Just a year ago, Carlo Ancelotti was the mastermind behind Real Madrid's Champions League triumph, giving the Spanish club a historic 10th European title. But on Monday night, he was history, sacked for not winning La Liga or defending the continental crown.
The Italian was fired by a club not known for its patience. Ancelotti, who will likely be replaced by Rafael Benitez, Juergen Klopp or Zinedine Zidane, is one of the 12 managers hired and fired by Real in the last 16 years.
Here is a look at all the tacticians who have walked through Real's revolving managerial door in that time.
1. Carlo Ancelotti (June 2013 to May 2015)
The 55-year-old Italian wrote himself into Bernabeu folklore when he won la Decima, the record 10th European title, and the club's 19th Copa del Rey last year. But a disappointing season, with only the Club World Cup title in December, has resulted in the boot from club president Florentino Perez.
2. Jose Mourinho (May 2010 to June 2013)
Mourinho's first trophy with the Galacticos came when he ended the club's 18-year wait for the Copa del Ray in 2011. He then clinched the La Liga title the following season and led Real to the Champions League semi-finals in all his three years in charge. But he left Real in 2013 after failing to win both the domestic and Champions League titles and clashing with key players like Cristiano Ronaldo, Iker Casillas and Sergio Ramos.
3. Manuel Pellegrini (June 2009 to May 2010)
Under Pellegrini, Real finished with 96 points in the La Liga in 2010, but the team was beaten to the league title by rivals Barcelona, which had 99 points. The Chilean was subsequently dismissed because of Mourinho's availability.
4. Juande Ramos (December 2008 to June 2009)
The former Tottenham manager forfeited a pre-contract agreement with Atletico Madrid to join their city rivals, signing a deal to the end of the 2009 season. He left at the end of that campaign, with Real finishing second in La Liga and nine points behind champions Barcelona.
5. Bernd Schuster (July 2007 to December 2008)
The German football manager was appointed on the back of Gefate's seventh-place finish in the La Liga, clinching the La Liga and the Spanish Super Cup with Real. But he ran into trouble midway through his second season, losing three of his last four games in charge before getting the boot.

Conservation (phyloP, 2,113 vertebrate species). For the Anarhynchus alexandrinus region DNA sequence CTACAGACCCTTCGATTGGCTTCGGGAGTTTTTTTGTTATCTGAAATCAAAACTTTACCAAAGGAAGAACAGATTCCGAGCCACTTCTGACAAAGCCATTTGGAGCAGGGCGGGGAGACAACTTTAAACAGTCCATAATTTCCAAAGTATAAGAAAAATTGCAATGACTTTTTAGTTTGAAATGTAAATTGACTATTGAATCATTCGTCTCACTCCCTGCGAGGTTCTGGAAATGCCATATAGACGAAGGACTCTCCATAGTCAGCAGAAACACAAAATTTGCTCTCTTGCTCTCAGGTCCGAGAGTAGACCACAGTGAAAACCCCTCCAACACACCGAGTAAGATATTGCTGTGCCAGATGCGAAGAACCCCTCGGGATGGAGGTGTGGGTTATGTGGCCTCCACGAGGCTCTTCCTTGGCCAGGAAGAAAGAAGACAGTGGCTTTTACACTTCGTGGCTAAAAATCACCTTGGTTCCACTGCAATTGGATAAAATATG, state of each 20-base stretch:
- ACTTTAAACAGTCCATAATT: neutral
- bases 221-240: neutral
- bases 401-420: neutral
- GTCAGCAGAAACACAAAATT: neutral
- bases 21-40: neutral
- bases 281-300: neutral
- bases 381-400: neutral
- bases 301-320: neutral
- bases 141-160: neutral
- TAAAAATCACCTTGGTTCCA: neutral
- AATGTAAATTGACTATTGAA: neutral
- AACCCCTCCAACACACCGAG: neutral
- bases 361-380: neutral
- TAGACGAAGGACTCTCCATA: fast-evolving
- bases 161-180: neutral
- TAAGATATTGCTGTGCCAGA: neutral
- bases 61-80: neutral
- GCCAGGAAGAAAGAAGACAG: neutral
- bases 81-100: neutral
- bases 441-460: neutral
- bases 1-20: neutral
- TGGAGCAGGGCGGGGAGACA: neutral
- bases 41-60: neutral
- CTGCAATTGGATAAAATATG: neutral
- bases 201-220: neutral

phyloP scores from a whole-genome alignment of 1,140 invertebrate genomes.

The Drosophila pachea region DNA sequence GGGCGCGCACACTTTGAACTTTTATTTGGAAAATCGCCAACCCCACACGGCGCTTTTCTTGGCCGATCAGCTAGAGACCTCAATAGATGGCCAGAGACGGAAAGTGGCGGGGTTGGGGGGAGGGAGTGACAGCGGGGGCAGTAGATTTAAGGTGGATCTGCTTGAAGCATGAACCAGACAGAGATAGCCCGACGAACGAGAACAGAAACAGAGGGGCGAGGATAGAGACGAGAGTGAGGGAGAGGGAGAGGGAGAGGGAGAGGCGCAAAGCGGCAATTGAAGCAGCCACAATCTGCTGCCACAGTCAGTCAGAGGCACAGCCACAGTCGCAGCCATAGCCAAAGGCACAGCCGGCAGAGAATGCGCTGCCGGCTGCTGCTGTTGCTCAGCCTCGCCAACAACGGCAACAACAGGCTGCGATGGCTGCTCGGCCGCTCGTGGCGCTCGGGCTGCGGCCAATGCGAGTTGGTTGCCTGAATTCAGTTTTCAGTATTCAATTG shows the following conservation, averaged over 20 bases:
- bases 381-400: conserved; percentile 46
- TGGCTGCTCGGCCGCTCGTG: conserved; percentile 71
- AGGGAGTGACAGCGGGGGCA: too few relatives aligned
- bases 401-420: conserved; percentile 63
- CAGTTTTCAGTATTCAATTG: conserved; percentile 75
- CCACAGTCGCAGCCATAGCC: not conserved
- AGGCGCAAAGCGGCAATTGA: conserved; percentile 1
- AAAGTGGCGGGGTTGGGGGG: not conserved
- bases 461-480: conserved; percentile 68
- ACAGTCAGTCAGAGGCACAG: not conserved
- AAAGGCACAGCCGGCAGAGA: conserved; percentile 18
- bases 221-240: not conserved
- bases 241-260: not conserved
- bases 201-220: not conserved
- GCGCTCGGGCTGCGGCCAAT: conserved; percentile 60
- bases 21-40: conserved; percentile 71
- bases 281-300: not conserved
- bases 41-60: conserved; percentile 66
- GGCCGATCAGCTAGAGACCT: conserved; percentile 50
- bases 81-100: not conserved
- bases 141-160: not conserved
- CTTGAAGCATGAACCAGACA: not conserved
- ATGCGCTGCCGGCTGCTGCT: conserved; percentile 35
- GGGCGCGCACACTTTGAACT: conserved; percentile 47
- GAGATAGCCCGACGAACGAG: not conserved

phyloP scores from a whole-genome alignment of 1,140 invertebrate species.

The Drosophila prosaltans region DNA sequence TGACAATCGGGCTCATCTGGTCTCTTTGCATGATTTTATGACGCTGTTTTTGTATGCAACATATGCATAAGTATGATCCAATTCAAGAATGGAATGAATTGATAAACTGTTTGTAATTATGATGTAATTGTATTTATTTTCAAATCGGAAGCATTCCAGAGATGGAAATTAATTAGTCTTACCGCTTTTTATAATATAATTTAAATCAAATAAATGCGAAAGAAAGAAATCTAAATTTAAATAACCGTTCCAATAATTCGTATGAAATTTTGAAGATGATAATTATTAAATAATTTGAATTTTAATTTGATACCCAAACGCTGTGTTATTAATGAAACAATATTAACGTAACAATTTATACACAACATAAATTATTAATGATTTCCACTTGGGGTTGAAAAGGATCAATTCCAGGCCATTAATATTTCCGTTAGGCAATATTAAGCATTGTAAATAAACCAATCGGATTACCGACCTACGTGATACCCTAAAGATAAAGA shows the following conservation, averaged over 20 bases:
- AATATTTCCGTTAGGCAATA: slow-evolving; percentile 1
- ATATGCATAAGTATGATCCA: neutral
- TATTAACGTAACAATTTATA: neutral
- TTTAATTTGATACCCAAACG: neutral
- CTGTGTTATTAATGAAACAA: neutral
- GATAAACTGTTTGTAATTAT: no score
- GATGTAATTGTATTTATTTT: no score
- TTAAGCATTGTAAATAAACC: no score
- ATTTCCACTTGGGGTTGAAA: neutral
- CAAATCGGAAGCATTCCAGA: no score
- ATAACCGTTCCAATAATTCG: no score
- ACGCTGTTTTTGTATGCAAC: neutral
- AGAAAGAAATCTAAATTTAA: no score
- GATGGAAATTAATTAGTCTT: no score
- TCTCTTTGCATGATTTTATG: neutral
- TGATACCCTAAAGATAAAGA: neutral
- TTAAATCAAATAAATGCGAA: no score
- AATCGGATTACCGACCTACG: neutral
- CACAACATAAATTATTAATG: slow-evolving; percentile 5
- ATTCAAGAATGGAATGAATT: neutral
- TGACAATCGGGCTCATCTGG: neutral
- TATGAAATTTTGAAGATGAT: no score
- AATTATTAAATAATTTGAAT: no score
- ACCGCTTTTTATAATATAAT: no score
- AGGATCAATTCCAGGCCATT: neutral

6. Fabio Capello (July 2006 to June 2007)
Capello was appointed by Real on a three-year deal, his second spell at the club, having first een put in charge during the 1996-97 season. He came with a glittering resume and led the Spanish giants to their first league title in four years, but was sacked because of his defensive playing style.
7. Juan Ramon Lopez Caro (December 2005 to June 2006)
The 52-year-old Spaniard was caretaker manager for the remainder of the 2006 season following Vanderlei Luxemburgo's sacking. He won half of the 24 games as Real manager but was never the big-name manager the club was looking for.
8. Vanderlei Luxemburgo (December 2004 to December 2005)
The former Brazil national coach took charge of Real after Mariano Garcia Remon's sacking and led the Galacticos to a second-place finish in La Liga with 80 points, just four behind champions Barcelona. But he lost his way in his second season with his unusual 4-2-2-2 system that was blamed for Real's slump and which led to his eventual axing.
9. Mariano Garcia Remon (September 2004 to December 2004)
Remon, who was Jose Antonio Camacho's assistant during the latter's six-month spell as Real manager, was sacked by Christmas. A former Real goalkeeper, Remon was in charge for just 20 matches, winning 12 times, in a three-month spell.
10. Jose Antonio Camacho (May 2004 to September 2004)
Despite being given a two-year contract, former Spain national coach Camacho lasted just 115 days in the job. Unable to cope with the pressures of managing at Real, he resigned after just six games in charge, winning four and losing twice.
11. Carlos Queiroz (June 2003 to May 2004)
His reputation as Sir Alex Ferguson's right-hand man at Manchester United saw him clinch the job. However, the Spanish Super Cup triumph was to be the Portuguese's solitary title at the club, as he was sacked after 11 months following a disappointing fourth-place La Liga finish.
12. Vicente del Bosque (November 1999 to June 2003)
His managerial reign most notably saw Real winning both the La Liga and Champions League twice, among other titles. But a day after Real won their 29th Spanish title, Perez decided to not renew his contract. Del Bosque went on to lead Spain to the 2010 World Cup and 2012 European Championship titles.